Our landlord served us a one-year eviction notice in May 2021. We renewed our lease on this unit for one more year until June 6, 2022.
We asked our landlord to extend the lease by a short term. He refused, saying that he wants to lease the unit to other people at double the price because rents have increased.
In the eviction notice, he mentioned that he intends to live in this property. Can he re-let the apartment instead? Can we take him to court? PJ, Dubai
You need to negotiate your lease extension and request the landlord to be reasonable in his approach. After the tenancy contract ends, the landlord could demand any amount for the extra month's rent.
It’s true that a vacant property can achieve a higher rent, but I’m sure he could be flexible because you are only requesting an extra month of occupancy.
Taking him to court will be costly and time-consuming, especially considering the relatively small amount in dispute compared with all the costs involved.
It will be a better option to discuss the pros and cons directly with the landlord and cite how his reason for eviction does not match his intentions. Often, pushing in this direction by threatening about future consequences may lead to an agreement in your favour.
One of my friends rents out her apartment as smaller partitioned units. She suggested that I could rent a portion of the apartment for about Dh20,000. I accepted her offer because it sounded reasonable and paid her in instalments.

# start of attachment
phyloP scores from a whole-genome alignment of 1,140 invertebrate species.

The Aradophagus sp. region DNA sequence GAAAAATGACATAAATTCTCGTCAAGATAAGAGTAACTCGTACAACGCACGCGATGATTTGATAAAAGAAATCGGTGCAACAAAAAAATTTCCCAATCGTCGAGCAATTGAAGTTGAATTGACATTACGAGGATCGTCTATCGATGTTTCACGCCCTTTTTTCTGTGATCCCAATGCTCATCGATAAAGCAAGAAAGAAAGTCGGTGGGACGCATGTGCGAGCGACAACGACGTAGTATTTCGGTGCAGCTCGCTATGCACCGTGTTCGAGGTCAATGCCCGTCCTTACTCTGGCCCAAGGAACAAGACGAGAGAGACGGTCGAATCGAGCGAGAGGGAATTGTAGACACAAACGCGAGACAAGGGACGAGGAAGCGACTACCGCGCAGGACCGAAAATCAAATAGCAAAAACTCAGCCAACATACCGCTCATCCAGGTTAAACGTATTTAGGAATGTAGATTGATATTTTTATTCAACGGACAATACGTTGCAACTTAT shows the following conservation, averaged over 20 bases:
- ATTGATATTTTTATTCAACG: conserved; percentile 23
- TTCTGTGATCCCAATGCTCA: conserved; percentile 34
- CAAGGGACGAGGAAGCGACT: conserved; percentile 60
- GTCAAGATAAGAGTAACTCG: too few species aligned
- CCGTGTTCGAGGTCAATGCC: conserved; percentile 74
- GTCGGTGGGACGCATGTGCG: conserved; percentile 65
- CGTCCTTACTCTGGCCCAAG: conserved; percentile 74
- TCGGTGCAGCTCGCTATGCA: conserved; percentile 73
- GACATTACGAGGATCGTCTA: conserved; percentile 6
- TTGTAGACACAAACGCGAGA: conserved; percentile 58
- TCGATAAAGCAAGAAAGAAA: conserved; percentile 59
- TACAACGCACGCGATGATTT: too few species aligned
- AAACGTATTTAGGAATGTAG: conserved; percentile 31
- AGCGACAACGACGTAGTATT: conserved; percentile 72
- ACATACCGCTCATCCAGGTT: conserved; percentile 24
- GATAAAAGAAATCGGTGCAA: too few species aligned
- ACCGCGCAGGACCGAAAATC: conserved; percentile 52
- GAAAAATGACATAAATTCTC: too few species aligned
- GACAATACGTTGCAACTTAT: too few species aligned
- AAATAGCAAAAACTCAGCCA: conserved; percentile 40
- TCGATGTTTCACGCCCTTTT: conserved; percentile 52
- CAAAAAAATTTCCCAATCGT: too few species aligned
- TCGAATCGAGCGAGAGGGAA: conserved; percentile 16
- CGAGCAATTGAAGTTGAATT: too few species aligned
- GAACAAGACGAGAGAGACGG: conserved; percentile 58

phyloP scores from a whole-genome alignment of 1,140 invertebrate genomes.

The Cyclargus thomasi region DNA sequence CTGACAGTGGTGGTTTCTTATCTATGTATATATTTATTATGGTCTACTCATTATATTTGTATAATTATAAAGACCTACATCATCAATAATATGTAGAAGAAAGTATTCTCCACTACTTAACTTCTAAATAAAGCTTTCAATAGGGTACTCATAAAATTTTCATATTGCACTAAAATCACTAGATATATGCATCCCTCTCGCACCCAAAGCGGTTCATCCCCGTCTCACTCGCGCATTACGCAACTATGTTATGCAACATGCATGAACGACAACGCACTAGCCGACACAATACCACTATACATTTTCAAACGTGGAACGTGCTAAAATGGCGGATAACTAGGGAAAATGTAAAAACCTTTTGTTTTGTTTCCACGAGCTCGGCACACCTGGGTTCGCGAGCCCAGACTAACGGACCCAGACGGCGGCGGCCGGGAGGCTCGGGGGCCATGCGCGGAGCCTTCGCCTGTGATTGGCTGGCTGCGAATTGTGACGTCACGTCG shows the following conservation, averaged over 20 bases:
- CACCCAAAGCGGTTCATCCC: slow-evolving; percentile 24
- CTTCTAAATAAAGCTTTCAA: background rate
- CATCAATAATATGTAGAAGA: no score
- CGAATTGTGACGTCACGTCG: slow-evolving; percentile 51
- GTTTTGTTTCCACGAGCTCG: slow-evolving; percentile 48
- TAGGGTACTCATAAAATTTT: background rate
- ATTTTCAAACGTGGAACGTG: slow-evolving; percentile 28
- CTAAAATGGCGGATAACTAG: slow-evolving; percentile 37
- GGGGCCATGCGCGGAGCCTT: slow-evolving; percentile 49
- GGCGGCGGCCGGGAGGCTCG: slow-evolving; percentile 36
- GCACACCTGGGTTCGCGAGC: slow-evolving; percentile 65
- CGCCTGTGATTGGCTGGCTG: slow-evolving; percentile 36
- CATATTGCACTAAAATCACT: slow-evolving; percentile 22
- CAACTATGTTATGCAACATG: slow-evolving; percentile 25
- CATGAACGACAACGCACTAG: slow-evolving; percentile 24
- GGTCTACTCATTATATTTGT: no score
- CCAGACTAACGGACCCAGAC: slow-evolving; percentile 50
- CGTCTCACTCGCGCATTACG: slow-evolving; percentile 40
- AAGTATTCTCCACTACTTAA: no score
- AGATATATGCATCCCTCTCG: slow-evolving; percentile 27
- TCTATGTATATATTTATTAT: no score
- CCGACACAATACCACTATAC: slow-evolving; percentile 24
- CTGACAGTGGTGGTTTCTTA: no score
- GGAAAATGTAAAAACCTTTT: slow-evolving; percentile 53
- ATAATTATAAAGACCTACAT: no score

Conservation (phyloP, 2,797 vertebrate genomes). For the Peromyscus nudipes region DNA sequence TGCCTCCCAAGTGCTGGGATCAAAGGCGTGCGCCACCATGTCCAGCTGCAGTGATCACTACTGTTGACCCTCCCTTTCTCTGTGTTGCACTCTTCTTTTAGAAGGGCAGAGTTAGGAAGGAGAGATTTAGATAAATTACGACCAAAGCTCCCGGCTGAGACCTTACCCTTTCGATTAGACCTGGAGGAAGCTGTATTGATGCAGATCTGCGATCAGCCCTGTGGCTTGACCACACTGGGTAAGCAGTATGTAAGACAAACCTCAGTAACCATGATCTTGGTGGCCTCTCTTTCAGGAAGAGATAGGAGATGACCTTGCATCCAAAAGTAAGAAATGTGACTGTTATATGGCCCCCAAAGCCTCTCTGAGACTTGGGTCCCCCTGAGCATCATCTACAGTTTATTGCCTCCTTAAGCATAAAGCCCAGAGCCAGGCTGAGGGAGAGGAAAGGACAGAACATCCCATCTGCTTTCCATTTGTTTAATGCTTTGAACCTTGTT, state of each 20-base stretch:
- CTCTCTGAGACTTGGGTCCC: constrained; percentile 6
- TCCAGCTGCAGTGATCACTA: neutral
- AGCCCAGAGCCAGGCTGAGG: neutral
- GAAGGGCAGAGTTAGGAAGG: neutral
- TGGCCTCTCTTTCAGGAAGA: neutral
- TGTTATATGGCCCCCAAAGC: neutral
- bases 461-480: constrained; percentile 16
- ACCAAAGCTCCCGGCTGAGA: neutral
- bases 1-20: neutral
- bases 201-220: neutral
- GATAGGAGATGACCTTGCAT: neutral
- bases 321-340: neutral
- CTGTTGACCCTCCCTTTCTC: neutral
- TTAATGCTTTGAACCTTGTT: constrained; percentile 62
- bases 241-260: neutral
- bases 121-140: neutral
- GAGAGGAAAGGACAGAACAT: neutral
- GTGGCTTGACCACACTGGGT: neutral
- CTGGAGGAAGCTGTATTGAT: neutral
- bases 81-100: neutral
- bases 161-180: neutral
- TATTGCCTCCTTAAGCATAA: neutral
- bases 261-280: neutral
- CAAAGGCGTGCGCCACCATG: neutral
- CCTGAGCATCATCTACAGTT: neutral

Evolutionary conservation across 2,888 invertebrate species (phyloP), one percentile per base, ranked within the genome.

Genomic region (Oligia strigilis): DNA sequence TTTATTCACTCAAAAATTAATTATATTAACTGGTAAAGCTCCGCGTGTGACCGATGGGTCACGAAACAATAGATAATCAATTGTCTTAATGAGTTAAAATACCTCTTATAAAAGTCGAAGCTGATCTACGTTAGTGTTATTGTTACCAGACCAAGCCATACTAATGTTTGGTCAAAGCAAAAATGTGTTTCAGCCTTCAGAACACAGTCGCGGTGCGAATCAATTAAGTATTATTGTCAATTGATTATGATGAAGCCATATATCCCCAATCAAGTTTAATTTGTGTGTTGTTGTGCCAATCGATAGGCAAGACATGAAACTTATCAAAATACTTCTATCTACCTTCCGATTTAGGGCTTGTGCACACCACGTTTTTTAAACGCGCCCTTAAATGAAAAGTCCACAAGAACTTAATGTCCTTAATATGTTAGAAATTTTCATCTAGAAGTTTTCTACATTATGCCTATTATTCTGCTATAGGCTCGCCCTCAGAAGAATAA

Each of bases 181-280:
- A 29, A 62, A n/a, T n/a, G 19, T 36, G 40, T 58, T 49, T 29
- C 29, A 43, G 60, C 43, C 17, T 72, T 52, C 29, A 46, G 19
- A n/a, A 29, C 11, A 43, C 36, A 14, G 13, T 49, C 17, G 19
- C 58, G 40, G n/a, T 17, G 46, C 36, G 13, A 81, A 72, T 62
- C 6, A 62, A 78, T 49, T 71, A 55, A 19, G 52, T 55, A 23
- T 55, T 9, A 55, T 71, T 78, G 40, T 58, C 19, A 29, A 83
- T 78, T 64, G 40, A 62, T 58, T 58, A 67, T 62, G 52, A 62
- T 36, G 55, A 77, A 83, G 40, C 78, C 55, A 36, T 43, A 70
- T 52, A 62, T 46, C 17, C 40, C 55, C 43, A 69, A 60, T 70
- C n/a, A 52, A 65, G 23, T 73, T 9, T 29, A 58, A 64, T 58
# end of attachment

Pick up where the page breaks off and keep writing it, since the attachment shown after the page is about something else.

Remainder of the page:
Now, she is threatening me with non-renewal of the lease if I do not pay her a higher rent.
I also found out that the apartment is not under her name. Instead, her husband’s relative owns it. Can I report her to the police and file a case against her? KU, Dubai
Does the apartment in question have an Ejari contract registered? If not, the tenant’s rights are not protected, so technically you will be at the owner’s mercy when it comes to what rent they want at renewal.
I suggest you try to compromise with her to agree on a mutually acceptable amount. If you do not agree on a reasonable sum, you can simply vacate the unit.
When the contract is not registered, it is not protected. You can try to file a case at the Rental Dispute Settlement Committee, but I cannot discuss a likely outcome because of the circumstances.
The police will not help in this case. It’s better to reason with her and try to go for a win-win scenario, but as rents have increased during the past year, you should be looking at paying a little more than your previous contract.
Mario Volpi is the sales and leasing manager at Engel & Volkers. He has worked in the property sector for more than 35 years in London and Dubai. The opinions expressed do not constitute legal advice and are provided for information only. Please send any questions to firstname.lastname@example.org